Throughout the years, Bill constantly experimented with new fruits. If it could be pressed and fermented, Bill tried it. And if family members, friends and neighbors liked it, it stuck.

“We decided we wanted to be different and unique. And we wanted to make it Alaskan, so we were focusing on the Alaska fruits and berries,” Dorothy said.

As often as they can, the Frys use local ingredients. They grow their own rhubarb and golden raspberries, and look to growers around Alaska for the other berries, Dorothy said.

“We start very locally, and we move out from there,” she said. “We’re looking for berries anywhere we can get them in the state of Alaska.”

But getting berries in-state can be tricky, she said.

“We have all the berries that we could possibly need, they’re out there. It’s getting them picked and getting them to us (that’s difficult),” she said.

Most growers in Alaska are focused on Saturday markets and retail businesses, Dorothy said, as opposed to wholesalers that sell bulk shipments to restaurants and other food and beverage producers.

One means of establishing contact with possible suppliers is the Global Food Collaborative’s Global Food Alaska biennial event, which brings together Alaska-based producers of food and beverages with the restaurants and other outlets that serve those products, as well as companies involved in the transport of those items.

(The Alaska Journal of Commerce is a sponsor of GFA 2011.)

“It’s a great opportunity for all of us that have Alaskan-made products to connect up,” Dorothy said.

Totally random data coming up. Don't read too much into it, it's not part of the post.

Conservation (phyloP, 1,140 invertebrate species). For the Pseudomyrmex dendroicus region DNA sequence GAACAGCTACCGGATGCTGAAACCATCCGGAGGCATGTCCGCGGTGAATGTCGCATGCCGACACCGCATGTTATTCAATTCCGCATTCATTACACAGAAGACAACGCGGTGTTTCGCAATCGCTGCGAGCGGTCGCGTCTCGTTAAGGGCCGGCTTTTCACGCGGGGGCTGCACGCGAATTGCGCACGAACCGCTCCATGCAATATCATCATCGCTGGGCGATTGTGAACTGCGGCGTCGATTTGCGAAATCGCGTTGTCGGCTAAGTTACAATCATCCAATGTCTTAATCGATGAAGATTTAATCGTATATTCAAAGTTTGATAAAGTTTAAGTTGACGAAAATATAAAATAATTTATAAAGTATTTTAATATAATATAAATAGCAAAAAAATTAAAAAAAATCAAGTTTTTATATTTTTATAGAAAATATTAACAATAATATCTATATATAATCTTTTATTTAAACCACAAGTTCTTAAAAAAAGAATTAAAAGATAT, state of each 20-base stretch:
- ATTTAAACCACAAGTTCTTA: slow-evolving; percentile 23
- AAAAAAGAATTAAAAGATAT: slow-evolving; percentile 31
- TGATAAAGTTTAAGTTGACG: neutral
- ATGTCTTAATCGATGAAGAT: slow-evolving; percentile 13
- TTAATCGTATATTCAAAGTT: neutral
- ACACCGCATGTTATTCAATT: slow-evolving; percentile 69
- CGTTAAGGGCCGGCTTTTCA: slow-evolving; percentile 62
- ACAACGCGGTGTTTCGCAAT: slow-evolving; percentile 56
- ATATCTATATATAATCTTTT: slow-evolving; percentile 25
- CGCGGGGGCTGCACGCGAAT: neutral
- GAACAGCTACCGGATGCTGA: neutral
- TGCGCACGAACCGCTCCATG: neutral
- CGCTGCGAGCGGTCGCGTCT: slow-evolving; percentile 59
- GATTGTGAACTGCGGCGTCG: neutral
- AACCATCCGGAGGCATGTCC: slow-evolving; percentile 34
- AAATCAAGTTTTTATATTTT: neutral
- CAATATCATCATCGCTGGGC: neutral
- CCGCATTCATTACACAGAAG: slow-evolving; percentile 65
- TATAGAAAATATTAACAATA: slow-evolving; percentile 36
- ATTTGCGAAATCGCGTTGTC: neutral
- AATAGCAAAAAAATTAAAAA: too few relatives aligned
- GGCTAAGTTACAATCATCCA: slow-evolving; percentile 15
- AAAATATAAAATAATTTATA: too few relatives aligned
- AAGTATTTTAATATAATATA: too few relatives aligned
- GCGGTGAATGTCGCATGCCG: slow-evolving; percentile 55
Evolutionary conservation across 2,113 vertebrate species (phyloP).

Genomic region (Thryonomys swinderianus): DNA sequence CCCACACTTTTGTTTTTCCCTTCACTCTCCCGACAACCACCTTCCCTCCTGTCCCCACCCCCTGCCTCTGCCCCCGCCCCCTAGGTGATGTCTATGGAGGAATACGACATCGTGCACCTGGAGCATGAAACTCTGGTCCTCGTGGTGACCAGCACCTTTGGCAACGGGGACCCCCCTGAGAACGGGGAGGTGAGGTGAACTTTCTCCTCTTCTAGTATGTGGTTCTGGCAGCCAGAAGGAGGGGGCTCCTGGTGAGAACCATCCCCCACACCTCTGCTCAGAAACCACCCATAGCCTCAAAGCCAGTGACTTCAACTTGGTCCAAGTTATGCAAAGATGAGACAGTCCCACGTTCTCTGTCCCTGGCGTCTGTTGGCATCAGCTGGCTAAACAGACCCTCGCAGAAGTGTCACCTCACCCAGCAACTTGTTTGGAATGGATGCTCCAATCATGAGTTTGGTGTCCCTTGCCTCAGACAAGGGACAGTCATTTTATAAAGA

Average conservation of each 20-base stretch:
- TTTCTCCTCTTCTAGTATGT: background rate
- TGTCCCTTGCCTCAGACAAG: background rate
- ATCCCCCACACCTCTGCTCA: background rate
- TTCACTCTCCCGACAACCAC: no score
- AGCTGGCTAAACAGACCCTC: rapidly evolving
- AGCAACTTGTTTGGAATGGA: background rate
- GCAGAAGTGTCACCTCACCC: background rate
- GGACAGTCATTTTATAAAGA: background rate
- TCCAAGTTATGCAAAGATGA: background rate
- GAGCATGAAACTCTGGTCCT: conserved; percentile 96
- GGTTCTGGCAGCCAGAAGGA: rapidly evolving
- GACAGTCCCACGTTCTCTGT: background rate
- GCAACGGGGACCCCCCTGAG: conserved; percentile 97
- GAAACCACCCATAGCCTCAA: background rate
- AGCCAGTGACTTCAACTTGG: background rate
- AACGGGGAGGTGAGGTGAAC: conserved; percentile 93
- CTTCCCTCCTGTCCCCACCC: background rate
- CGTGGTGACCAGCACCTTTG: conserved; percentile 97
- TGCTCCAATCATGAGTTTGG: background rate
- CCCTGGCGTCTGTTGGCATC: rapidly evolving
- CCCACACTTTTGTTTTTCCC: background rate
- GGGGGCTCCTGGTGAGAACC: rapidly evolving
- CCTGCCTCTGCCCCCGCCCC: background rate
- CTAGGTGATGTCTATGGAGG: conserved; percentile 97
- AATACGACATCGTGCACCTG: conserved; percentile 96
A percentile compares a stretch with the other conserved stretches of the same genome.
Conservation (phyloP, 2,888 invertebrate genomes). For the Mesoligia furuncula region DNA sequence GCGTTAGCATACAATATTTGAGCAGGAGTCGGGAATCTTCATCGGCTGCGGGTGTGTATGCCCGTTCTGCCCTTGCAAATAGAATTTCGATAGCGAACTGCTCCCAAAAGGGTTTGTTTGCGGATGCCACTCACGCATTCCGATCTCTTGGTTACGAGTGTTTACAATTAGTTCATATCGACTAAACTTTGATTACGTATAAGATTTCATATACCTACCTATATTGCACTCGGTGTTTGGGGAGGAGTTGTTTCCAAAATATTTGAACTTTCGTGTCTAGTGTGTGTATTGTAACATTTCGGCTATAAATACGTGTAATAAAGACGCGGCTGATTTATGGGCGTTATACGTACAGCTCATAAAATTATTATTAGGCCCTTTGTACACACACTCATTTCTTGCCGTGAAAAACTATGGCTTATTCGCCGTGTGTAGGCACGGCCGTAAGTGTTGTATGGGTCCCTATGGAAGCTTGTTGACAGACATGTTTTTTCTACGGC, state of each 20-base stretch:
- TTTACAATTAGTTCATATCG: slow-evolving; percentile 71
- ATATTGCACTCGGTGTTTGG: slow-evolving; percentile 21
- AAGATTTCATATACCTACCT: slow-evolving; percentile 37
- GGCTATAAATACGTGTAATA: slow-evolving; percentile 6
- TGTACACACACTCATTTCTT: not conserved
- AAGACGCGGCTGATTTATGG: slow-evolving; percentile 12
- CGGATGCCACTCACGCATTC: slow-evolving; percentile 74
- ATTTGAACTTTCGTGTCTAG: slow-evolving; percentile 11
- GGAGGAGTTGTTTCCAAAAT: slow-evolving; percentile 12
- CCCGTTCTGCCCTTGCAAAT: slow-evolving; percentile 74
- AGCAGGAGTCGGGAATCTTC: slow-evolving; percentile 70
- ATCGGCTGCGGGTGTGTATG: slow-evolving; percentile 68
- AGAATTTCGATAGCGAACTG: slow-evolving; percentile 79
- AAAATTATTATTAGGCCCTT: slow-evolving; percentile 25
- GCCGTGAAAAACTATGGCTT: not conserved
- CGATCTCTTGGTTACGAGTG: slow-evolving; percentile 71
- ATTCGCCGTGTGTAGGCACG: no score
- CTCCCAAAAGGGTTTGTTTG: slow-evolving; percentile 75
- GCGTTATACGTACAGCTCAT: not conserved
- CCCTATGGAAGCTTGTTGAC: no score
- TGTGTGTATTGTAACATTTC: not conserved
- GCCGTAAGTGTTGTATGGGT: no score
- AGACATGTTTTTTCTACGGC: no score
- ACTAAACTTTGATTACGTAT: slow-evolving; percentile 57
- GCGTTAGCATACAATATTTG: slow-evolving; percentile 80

Bear Creek will host a tour of the facilities during this year’s event, Dorothy said. The event is in Soldotna June 8 and 9, and the winery’s tour is scheduled for June 10. Bear Creek is also a sponsor of the GFA.

Bear Creek’s emphasis on local extends to its clientele, at least on the lodge side. More than 90 percent of the tenants are local residents, Dorothy said.

In fact, when the Fry’s started the lodge, they intended to give locals a place to get away.

“Alaska is one of the hardest states for people to get out of, get away from, and get relaxed and renewed and rejuvenated,” Dorothy said.

The suites were built for “Alaskans to be able to come here, feel like they’ve gone away, yet they may just live around the corner, or be from Kenai or Anchorage or Soldotna,” Dorothy said.

Alaskans do have easy access to, as any local knows, beautiful scenery. And the suites at Bear Creek offer tenants a view of Kachemak Bay, as well as the nearby glacier and mountains.

The business also is as eco-friendly as it can get, Dorothy said. The paper products are made of recycled paper, Dorothy said. And the winery gives out bio-degradable bags, Dorothy said. And people can bring in their own re-used bags for a discount.

Used wine corks are even converted into key chains that are then given out to customers.

The couple also had a windmill installed to supplement some of the operation’s energy, Dorothy said.

The business has six employees in the winter and 11 in the summer.

And the winery business is expanding, with the recent addition of a 3,500-square-foot building, and work is about done on a new walk-in freezer.

And even when Dorothy and Bill can no longer operate the winery, the couple’s son-in-law, Louis Maurer, is looking to step up to ensure that the winery serves unique Alaska wines far into the future, Dorothy said.